(Mt 8:26) “…Why are ye fearful, O ye of little faith?” (Jesus wanted the disciples to examine their lack of faith.)
(Mt 14:31) Jesus said to Peter, “You of little faith, why did you doubt?” (Jesus wanted Peter to examine his lack of faith.)
(Mt 12:11) “What man shall there be among you, that shall have one sheep, and if it fall into a pit on the sabbath day, will he not lay hold on it, and lift it out?” (Jesus confronted the hypocrisy of the Pharisees.)
More examples here: (Mt 9:28)(Mt 15:3)(Mt 17:17)
#2. God asks some questions to get people to think, and to foster their spiritual growth. I often use a method like this when teaching my Bible study classes. I ask questions such as: “What does this verse mean?” or “Why did God say this?” I already know the answers (like God in His omniscience). I am not asking to “gain information,” but I am asking to get my class to analyze the verse, and think about it. I find this helps people to learn more efficiently, remember better, and grow more deeply in their walk with the Lord.
Jesus did this type of thing in a number of verses. Here are a few examples:
(Mt 16:13-20) Jesus asked His disciples, “Who do people say that the Son of man is?” (Jesus knew who He was.) He then asked the disciples, “But who do you say that I am?” Peter replied, “Thou art the Christ, the Son of the living God.” On this confession by Peter, Jesus told Him that he was “blessed,” that Father had revealed that to him, and that on Peter, Jesus would “build His (My) church.” In this, the disciples grew in their faith (especially Peter), and came to a better understanding of who He was (see: Mt 16:20).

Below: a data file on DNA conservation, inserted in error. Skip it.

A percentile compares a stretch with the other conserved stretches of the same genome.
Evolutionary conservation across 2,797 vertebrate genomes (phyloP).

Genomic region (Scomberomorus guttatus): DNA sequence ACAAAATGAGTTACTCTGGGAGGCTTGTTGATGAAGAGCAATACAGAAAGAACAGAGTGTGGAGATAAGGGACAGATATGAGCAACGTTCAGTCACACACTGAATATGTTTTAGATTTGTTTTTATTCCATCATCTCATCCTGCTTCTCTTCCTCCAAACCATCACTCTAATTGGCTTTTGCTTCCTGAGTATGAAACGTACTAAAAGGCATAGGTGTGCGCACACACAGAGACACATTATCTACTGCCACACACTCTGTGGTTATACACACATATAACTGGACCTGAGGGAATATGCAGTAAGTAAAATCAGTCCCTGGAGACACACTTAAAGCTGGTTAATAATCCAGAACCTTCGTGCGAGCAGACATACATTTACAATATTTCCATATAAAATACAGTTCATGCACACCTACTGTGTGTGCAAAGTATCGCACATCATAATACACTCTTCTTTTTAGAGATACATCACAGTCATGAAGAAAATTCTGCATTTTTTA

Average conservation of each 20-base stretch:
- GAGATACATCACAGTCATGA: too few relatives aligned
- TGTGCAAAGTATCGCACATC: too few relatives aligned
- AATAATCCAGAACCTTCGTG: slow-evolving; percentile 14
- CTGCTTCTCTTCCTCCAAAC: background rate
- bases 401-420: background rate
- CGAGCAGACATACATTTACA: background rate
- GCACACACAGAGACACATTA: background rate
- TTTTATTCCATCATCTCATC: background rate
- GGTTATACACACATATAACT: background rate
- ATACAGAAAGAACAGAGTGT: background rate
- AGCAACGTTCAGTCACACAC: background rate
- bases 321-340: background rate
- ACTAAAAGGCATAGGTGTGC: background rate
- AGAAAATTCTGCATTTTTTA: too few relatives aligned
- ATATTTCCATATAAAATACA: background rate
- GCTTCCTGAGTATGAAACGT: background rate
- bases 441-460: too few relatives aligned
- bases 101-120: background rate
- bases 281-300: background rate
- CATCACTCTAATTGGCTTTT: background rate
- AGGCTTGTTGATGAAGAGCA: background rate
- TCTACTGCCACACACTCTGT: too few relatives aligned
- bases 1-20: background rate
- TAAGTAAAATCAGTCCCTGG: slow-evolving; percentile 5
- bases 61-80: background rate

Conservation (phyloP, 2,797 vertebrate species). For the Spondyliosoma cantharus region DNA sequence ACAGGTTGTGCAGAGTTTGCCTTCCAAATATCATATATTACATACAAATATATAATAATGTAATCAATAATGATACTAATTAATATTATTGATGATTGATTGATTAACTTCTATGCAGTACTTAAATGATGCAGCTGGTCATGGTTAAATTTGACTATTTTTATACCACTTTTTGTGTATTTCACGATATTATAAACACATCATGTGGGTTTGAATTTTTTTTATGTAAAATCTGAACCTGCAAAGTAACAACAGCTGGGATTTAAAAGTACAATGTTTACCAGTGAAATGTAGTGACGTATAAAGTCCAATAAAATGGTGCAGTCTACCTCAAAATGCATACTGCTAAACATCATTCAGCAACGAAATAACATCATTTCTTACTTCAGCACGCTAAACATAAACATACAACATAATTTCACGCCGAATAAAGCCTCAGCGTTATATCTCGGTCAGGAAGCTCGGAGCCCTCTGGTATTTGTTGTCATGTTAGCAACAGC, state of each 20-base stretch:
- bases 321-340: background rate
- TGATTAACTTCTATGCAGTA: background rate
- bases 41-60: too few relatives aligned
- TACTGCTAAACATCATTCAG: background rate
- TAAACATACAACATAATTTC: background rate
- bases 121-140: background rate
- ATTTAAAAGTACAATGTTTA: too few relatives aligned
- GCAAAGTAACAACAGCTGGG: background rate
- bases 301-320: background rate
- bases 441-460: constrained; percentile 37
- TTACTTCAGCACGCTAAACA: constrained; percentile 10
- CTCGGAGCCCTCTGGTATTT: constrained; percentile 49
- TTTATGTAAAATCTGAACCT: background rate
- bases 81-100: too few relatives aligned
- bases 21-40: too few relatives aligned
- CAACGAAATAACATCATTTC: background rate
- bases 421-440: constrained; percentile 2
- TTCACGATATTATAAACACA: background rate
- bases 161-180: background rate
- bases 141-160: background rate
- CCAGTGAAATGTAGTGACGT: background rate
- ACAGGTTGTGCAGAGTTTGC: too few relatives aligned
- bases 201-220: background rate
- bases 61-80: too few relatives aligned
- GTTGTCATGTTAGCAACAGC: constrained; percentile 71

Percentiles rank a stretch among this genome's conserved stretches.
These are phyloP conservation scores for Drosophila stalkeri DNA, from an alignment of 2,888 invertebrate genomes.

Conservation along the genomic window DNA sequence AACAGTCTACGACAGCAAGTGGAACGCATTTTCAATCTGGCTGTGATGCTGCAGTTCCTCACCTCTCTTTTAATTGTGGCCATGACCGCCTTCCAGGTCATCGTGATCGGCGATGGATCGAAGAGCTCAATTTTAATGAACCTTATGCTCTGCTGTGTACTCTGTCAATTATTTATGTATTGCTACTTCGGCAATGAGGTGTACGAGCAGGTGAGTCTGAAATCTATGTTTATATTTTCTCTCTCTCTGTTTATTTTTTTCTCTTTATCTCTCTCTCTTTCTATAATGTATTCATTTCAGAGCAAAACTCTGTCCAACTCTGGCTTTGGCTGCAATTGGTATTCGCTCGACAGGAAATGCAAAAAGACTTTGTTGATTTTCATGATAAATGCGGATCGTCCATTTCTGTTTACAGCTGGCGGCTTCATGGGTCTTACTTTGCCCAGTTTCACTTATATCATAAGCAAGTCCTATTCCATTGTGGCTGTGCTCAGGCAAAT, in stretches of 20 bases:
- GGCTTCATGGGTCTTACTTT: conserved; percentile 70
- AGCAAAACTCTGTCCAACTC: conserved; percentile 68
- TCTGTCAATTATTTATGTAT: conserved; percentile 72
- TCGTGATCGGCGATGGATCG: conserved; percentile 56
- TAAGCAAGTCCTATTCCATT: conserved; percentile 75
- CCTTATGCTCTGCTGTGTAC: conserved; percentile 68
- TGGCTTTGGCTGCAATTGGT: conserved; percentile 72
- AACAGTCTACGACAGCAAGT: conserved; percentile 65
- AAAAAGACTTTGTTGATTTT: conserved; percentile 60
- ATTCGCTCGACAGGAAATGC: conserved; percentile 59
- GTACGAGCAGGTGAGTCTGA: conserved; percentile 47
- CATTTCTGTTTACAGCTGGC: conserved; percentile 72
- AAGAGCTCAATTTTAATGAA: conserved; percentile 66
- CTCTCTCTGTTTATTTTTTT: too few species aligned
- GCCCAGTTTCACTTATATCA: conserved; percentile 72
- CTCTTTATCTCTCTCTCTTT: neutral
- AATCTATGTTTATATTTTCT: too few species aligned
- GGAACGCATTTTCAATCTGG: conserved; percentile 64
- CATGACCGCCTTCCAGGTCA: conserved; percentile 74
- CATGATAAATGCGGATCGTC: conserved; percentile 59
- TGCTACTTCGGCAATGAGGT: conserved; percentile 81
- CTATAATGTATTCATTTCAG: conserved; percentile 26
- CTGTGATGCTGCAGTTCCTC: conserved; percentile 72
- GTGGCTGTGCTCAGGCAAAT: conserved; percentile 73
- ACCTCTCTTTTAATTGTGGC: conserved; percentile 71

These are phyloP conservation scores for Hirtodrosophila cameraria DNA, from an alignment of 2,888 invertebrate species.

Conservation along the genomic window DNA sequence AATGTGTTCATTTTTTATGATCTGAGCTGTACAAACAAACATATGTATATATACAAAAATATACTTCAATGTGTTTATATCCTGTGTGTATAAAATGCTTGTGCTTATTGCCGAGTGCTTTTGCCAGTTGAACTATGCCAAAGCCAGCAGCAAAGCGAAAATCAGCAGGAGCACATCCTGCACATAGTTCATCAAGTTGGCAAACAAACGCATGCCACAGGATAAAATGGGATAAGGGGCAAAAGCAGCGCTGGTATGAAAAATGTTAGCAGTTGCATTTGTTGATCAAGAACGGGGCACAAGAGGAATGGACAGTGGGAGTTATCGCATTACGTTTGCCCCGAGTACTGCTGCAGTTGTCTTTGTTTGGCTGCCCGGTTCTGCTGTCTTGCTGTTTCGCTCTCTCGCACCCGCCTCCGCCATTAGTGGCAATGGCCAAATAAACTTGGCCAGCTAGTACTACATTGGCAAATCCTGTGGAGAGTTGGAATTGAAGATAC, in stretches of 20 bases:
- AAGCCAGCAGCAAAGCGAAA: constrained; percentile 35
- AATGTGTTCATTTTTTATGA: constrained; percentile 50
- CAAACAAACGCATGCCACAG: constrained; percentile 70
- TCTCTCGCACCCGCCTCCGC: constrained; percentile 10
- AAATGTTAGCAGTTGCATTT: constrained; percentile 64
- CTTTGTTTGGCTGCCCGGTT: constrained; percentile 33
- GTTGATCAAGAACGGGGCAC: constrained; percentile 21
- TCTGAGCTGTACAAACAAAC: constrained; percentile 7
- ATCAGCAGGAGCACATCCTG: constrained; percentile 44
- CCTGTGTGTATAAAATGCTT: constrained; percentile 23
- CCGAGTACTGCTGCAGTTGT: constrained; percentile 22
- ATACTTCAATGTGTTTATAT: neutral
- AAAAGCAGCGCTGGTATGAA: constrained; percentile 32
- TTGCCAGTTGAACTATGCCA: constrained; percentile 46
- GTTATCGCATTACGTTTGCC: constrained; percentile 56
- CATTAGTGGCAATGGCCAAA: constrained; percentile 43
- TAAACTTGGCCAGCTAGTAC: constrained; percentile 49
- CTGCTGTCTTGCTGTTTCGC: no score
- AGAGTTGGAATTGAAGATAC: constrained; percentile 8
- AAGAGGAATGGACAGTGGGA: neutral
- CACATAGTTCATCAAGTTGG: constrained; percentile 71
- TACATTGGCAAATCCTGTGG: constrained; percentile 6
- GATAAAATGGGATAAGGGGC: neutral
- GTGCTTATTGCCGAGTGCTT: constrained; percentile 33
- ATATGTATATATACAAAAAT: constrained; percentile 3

(Lk 10:25-28) Jesus was asked by a lawyer, “Master, what shall I do to inherit eternal life?”
Jesus replied, “What is written in the law? How does it read to you?”
The lawyer gave his answer. (Lk 10:27-28)
Jesus replied, “You have answered right: this do, and thou shall live.”
Jesus knew the answer to the question He was asking, but He was confronting the self-righteous attitude of the lawyer (see: Lk 10:29, then the following parable).
(Jn 21:15-17) Jesus asked Peter 3 times, “Do you love me?” Jesus did not ask Peter this question because He didn’t know the answer, but because He was publically restoring Peter after he had denied Him 3 times.
#3. Many of God’s questions are rhetorical. A rhetorical question is “a question asked merely for effect, with no answer expected” (Webster’s Dictionary). “A rhetorical question is a question someone asks without expecting an answer. The question might not have an answer, or it might have an obvious answer” (yourdictionary.com). There are many examples of these. Here are a few:
(Gen 32:27) God asked Jacob, “What is your name?
(Ex 4:2) God asked Moses, “What is that in your hand? Moses replied, “A staff.”
(Jonah 4:4)(NIV) God asked Jonah, “Have you any right to be angry?”
(Jn 5:6)(NASB) Jesus asked the paralytic man, “Do you wish to get well?”